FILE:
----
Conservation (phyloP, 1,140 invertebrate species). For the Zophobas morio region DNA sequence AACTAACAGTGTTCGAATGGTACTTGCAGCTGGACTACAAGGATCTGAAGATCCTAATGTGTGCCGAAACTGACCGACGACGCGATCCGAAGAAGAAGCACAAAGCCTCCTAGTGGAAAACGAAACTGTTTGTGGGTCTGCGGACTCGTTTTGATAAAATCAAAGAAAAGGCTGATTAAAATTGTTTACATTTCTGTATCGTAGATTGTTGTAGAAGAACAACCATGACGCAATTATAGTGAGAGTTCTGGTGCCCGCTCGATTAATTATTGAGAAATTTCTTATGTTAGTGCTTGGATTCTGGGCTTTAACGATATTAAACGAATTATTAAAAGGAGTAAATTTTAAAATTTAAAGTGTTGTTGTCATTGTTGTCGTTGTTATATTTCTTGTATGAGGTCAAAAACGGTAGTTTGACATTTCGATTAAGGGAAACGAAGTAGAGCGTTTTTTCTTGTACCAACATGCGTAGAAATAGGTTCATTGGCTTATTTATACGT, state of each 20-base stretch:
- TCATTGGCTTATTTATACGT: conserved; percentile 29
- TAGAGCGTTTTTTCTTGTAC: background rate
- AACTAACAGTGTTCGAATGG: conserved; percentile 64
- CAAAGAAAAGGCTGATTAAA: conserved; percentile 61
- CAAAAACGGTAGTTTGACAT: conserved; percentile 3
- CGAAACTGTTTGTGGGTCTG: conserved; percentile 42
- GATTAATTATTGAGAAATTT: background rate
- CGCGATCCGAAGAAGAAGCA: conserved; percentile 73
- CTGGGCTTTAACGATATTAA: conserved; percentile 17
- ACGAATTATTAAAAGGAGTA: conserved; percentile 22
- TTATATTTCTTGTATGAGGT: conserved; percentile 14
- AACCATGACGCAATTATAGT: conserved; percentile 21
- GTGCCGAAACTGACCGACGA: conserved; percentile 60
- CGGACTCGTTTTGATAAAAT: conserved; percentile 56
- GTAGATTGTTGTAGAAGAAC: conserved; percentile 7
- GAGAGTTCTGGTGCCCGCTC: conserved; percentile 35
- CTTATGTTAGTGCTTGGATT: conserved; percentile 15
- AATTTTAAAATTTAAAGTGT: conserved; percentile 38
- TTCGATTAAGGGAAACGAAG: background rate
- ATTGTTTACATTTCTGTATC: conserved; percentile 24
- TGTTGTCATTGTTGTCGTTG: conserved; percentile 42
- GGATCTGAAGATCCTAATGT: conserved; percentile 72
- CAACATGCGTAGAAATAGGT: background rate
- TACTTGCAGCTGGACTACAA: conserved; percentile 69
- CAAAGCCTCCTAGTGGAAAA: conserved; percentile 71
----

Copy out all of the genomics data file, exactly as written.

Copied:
Conservation (phyloP, 1,140 invertebrate species). For the Zophobas morio region DNA sequence AACTAACAGTGTTCGAATGGTACTTGCAGCTGGACTACAAGGATCTGAAGATCCTAATGTGTGCCGAAACTGACCGACGACGCGATCCGAAGAAGAAGCACAAAGCCTCCTAGTGGAAAACGAAACTGTTTGTGGGTCTGCGGACTCGTTTTGATAAAATCAAAGAAAAGGCTGATTAAAATTGTTTACATTTCTGTATCGTAGATTGTTGTAGAAGAACAACCATGACGCAATTATAGTGAGAGTTCTGGTGCCCGCTCGATTAATTATTGAGAAATTTCTTATGTTAGTGCTTGGATTCTGGGCTTTAACGATATTAAACGAATTATTAAAAGGAGTAAATTTTAAAATTTAAAGTGTTGTTGTCATTGTTGTCGTTGTTATATTTCTTGTATGAGGTCAAAAACGGTAGTTTGACATTTCGATTAAGGGAAACGAAGTAGAGCGTTTTTTCTTGTACCAACATGCGTAGAAATAGGTTCATTGGCTTATTTATACGT, state of each 20-base stretch:
- TCATTGGCTTATTTATACGT: conserved; percentile 29
- TAGAGCGTTTTTTCTTGTAC: background rate
- AACTAACAGTGTTCGAATGG: conserved; percentile 64
- CAAAGAAAAGGCTGATTAAA: conserved; percentile 61
- CAAAAACGGTAGTTTGACAT: conserved; percentile 3
- CGAAACTGTTTGTGGGTCTG: conserved; percentile 42
- GATTAATTATTGAGAAATTT: background rate
- CGCGATCCGAAGAAGAAGCA: conserved; percentile 73
- CTGGGCTTTAACGATATTAA: conserved; percentile 17
- ACGAATTATTAAAAGGAGTA: conserved; percentile 22
- TTATATTTCTTGTATGAGGT: conserved; percentile 14
- AACCATGACGCAATTATAGT: conserved; percentile 21
- GTGCCGAAACTGACCGACGA: conserved; percentile 60
- CGGACTCGTTTTGATAAAAT: conserved; percentile 56
- GTAGATTGTTGTAGAAGAAC: conserved; percentile 7
- GAGAGTTCTGGTGCCCGCTC: conserved; percentile 35
- CTTATGTTAGTGCTTGGATT: conserved; percentile 15
- AATTTTAAAATTTAAAGTGT: conserved; percentile 38
- TTCGATTAAGGGAAACGAAG: background rate
- ATTGTTTACATTTCTGTATC: conserved; percentile 24
- TGTTGTCATTGTTGTCGTTG: conserved; percentile 42
- GGATCTGAAGATCCTAATGT: conserved; percentile 72
- CAACATGCGTAGAAATAGGT: background rate
- TACTTGCAGCTGGACTACAA: conserved; percentile 69
- CAAAGCCTCCTAGTGGAAAA: conserved; percentile 71